Holden 48/215 FX

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General Motors Holden

Holden 48/215 FX

1948 - 1953
6 cyl.
2160 cc
60 bhp
3 spd. man
Top Speed:
Number Built:
4 star
Prime Minister Ben Chifley launched the car 'made in Australia, for Australia' in 1948, and nobody guessed what a runaway success this plain and practical sedan would immediately prove to be.

Australians took the Holden straight to their hearts, commencing a love affair that continues to this day. Demand outstripped supply and the waiting list stretched through 1949 and beyond. Although its official model code is 48-215, the first Holden is widely known as the FX.

Plans for its development moved into gear in 1944, when the Federal Government asked manufacturers to submit proposals for the production of an Australian car; a move aimed at accelerating post-war industrial growth.

General Motors-Holden's (GMH) - its technical and manufacturing expertise advanced through wartime mobilisation - accepted and completed the challenge of building the nation's first successfully mass-produced car.

Adapted from a US design, the first Holden was nevertheless a uniquely Australian car, however it was far from luxurious.

There were no chrome mouldings, no heater, a single driver only sunvisor, the windows were of a "flipper" design, and to obtain ventilation you needed to use the adjustable air scoop that was situated between the bonnet and windscreen. (In fact it would be many years for today's basic features to be introduced - as can be seen by viewing the EH Holden Nasco Accessory brochure in the PDF Gallery section of this web site).

At a time when safety was not an issue, no doubt due to the lack of cars on the road, the 48/215 had a single tail-light and lacked turn indicators. The interior was trimmed in either leather or wollen body cloth, while a PVC material was introduced in mid 1951.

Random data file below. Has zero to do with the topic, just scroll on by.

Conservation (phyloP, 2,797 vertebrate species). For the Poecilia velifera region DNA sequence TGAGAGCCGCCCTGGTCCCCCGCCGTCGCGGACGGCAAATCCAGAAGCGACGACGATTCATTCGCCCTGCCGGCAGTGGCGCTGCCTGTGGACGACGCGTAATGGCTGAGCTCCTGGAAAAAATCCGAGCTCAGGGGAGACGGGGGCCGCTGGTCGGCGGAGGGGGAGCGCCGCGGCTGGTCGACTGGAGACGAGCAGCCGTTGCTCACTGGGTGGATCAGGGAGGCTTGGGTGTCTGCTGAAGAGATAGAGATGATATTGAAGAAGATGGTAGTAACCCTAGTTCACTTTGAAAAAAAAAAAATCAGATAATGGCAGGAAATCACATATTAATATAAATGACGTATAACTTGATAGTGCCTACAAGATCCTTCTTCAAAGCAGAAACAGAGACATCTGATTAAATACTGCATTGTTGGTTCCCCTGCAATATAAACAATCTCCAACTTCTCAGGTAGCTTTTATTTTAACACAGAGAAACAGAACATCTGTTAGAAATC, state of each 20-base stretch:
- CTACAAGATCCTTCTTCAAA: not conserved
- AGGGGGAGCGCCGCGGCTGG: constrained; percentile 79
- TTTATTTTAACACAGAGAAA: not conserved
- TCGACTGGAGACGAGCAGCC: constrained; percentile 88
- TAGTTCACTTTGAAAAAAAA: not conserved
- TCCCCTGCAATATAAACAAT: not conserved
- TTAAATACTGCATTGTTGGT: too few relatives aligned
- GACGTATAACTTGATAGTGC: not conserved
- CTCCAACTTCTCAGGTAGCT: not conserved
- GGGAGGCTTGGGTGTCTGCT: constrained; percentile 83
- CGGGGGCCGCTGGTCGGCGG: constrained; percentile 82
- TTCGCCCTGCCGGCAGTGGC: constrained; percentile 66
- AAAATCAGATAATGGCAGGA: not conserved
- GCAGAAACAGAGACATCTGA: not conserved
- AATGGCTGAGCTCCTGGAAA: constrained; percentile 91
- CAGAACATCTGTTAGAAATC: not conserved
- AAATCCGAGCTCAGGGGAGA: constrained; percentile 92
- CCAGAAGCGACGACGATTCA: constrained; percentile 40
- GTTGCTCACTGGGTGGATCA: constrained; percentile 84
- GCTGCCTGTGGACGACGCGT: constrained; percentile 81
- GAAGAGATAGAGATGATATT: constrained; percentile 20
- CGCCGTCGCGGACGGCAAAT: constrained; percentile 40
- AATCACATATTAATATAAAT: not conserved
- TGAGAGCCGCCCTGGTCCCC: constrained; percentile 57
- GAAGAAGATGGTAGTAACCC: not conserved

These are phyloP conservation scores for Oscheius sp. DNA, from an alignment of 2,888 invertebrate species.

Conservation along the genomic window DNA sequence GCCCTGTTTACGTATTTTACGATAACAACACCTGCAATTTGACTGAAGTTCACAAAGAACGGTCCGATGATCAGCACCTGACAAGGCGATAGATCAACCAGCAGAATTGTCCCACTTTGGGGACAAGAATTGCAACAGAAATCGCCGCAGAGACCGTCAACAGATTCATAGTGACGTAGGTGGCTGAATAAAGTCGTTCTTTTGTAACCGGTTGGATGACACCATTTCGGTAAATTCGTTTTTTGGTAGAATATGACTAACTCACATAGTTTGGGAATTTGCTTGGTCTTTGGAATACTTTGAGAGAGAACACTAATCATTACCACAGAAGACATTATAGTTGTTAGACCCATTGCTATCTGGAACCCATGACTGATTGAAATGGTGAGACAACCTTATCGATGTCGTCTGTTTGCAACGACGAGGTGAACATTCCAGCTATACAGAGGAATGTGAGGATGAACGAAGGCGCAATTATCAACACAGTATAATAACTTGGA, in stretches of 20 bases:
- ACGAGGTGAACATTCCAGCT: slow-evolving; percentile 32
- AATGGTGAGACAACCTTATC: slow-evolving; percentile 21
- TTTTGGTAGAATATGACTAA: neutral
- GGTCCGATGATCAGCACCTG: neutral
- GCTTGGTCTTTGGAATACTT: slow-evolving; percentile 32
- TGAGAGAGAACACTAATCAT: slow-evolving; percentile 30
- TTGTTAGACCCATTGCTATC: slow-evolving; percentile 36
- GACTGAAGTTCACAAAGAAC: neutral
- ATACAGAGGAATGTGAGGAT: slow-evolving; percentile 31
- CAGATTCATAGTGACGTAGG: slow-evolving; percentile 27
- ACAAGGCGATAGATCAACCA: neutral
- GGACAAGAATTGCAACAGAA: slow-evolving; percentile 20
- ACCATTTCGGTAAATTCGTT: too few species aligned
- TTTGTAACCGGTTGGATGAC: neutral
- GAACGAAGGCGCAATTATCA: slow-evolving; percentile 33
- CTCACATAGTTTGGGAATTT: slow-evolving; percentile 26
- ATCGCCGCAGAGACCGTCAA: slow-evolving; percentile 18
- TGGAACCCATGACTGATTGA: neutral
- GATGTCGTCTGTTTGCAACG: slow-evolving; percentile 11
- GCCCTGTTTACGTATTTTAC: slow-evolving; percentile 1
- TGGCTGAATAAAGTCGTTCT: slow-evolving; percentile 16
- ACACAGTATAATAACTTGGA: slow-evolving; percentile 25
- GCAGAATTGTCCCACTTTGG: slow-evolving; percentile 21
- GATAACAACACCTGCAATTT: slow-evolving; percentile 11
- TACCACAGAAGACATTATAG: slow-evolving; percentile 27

Options of the day included an 'Air Chief 5' radio, a rear venetian blind, lefthand side sun-visor, a locking petrol cap and a heavy duty oil bath air-cleaner. The exterior body color range was limited to four: Convoy Grey, Seine Blue, Gawler Cream and Black.

The lack of refinement in the first all Australian car had absolutely no effect on sales. In fact, Holden were forced to publish a booklet of testimonials entitled "Holden Owners Give Reasons Why Holden is Worth Waiting For", while in the background they worked furiously to lift production rates (which rose from an initial 10 units a day to 100 per day in 1951, when the first Coupe Utility was launched).

During the model life of the FX, many small improvements were made such as a change from lever-type shock absorbers to a modern telescopic variety with wider rear springs (dubbed 'Air-ride'). The very first Holden ute was released in 1951and in 1953 the fleet and taxi orientated "Business" sedan was introduced - all at a time when production had been increased to an incredible 200 per day!

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Also see:

Holden 48/215 (FX) Specifications
Holden Grey Motor
Holden History
Holden Car Commercials
Early Holden Advertising
Nasco Holden Accessories Commercials
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